Monday, April 20, 2015
Although lacking on graphics - the message is on point (correct):
Monday, April 13, 2015
Monday, April 6, 2015
Thursday, April 2, 2015
My mother passed away early Wednesday morning. Like most mothers - she meant so much to me. I've been racking my brain to think of what lessons she taught me - there were a few.
1) Knowledge is power: As early as I can recall my mother used to get me and my little brother ridiculously excited to go to the library. So much so to the point that when she would say "Do you guys want to go to the library?" we'd yell back "the library yay!" . By no small coincidence we're both bibliophiles today.You'd be hard pressed to find either of us at home or on a rip without a good book nearby or downloaded to a smartphone reader.
2) If you don't have anything nice to say, don't say anything at all - I try to stick to this rule but I slip occasionally. I've been told before though that instead of actually saying things I have a tendency to give "looks" that say more than enough.
3) Be a gentleman - From an early age I was taught to be respectful, open doors, say "yes ma'am" and "yes sir". In today's society I regularly question if this is worthwhile knowledge.
4) Be of service to others - For years my mother volunteered in the soup kitchen based out of her church's basement. She would occasionally pull me in as well to help. In my late 20's and early 30's every other Saturday morning I could be found there helping feed the homeless of Columbus Ohio. Sometimes I was greeted with smiles of gratitude other times I as met with complaints on the quality of the food. Every-time I felt accomplished once we completed a line full of 50-110 people.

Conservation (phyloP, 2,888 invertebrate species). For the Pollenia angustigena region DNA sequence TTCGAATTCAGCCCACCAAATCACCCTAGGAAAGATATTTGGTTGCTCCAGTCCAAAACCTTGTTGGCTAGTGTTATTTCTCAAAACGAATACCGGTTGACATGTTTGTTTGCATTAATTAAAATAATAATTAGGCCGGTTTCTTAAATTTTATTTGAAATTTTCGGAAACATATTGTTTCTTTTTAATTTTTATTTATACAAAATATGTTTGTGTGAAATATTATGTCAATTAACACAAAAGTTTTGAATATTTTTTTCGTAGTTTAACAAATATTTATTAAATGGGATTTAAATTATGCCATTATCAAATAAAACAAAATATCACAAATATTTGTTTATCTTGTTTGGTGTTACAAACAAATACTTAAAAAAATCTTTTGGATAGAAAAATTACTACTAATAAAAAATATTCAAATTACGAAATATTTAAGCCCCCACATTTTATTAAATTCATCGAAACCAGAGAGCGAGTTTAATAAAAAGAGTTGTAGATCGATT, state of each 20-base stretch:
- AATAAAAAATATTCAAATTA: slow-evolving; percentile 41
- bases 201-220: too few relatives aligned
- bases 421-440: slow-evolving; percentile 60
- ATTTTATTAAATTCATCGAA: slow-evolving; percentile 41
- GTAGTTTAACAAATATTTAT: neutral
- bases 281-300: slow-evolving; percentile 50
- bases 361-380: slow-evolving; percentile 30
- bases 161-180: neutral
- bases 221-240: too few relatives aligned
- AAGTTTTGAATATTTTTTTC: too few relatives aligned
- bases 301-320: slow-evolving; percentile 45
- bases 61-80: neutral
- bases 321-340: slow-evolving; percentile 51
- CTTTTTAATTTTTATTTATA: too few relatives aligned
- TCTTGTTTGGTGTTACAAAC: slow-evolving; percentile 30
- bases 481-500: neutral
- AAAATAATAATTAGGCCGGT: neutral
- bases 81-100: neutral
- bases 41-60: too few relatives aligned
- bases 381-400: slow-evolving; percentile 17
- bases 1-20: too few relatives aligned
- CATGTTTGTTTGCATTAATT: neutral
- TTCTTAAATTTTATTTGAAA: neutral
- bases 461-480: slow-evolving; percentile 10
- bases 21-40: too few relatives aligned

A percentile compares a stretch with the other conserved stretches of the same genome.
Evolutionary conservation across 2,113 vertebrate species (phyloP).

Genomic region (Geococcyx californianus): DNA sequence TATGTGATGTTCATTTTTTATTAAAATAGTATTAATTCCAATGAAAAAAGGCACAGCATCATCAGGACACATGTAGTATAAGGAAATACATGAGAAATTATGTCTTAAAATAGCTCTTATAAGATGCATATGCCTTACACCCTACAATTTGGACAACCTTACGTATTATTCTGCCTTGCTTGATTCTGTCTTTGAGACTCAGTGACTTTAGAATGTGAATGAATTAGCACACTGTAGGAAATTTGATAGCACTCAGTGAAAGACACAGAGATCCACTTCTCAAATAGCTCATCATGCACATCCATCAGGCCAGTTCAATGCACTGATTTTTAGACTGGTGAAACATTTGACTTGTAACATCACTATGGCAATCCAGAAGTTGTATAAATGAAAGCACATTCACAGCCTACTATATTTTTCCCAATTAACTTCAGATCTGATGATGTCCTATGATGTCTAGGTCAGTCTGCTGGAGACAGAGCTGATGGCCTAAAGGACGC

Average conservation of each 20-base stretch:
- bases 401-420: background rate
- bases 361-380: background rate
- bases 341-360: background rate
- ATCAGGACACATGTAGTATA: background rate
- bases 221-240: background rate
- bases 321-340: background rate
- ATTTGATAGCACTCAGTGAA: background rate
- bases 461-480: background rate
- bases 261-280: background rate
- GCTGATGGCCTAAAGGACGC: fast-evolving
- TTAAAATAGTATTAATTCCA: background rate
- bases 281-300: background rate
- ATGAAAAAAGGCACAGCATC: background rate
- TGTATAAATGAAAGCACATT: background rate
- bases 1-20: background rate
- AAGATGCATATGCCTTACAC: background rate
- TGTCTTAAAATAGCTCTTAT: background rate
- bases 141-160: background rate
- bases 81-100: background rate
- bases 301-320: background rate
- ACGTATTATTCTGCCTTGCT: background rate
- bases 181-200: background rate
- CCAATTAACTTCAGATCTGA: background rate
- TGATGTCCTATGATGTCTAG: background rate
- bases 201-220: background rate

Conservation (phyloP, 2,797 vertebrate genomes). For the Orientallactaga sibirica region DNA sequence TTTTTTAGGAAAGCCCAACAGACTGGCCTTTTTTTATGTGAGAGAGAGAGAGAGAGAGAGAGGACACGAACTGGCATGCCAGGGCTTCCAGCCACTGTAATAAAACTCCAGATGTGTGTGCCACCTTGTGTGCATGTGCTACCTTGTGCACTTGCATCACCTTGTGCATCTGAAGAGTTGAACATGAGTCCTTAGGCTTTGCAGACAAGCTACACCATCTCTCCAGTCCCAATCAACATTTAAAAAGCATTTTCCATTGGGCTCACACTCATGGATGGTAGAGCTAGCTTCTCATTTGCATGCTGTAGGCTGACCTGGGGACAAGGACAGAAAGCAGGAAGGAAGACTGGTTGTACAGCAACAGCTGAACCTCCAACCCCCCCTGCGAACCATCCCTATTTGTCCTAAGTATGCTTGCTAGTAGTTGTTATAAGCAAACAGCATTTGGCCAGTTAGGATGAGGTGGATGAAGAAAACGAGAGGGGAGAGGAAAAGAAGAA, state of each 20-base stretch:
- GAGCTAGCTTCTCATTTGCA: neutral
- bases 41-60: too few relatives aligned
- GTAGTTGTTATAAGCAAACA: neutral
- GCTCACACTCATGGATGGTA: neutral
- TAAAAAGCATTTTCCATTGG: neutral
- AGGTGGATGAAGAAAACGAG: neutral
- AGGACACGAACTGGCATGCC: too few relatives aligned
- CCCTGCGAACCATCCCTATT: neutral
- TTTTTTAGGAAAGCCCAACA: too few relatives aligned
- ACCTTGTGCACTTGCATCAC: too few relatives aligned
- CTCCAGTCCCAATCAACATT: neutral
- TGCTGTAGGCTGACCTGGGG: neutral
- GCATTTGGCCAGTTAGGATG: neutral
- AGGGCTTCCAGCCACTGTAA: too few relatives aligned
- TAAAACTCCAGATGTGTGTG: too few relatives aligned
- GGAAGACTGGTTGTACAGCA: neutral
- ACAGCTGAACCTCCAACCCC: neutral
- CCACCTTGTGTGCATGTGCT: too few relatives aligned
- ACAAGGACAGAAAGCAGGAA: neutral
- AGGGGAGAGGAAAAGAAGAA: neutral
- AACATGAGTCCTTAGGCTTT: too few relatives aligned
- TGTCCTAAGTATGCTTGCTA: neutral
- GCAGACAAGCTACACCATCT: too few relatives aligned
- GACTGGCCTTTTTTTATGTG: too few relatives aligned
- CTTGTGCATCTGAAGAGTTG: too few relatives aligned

5) Have faith - I struggle with this one. Logically I know my mother was in a lot of pain due to the ailments she was facing. From a more spiritual perspective I selfishly wanted to achieve more before my mother passed. I made some promises to her that were broken upon her passing.
With any luck she's watching over me and will continue to give guidance.
Monday, March 30, 2015
Thursday, March 26, 2015
So the other day, I went running through apartments in my neighborhood as I sometimes do when I've woken up too late to go to the gym.
On this day I saw a sight I had seen before during this early morning ritual - a dumpster diver, sifting through someone's trash.
I began to get upset since loved ones had been the victims of identity theft more than once. So I decided to confront him.
"How long have you been dumpster diving?"
"3 months, since I got laid off" he replied
"Does it pay well?"
"$100 - 150 a day" He said then added "People throw way all kinds of crazy stuff from electronics to appliances to gold and silver, someone gets mad at their ex and throws out a perfectly fine gold watch"
"OK" I said at a loss on how to continue.
"Gotta do something to keep food on the table" he added.
As I was leaving I thought about how he might have things figured out to a greater degree than most. If he can make $100-$150 a day from about 2-3 hours of work (@$50-$75 an hour) maybe he's on to something. I got the vibe from his demeanor this is not the guy going on an all-expenses-paid by you shopping spree at Macy's. He's just another person trying to get by.
This also made me think about an NPR interview with a company CEO that dumpster dives in his spare time.The really strange thing is there are even online communities of dumpster divers too.
What do you think? Would you dumpster dive if you could do that for a few hours a day or would you take a minimum wage job working 8+ hours a day?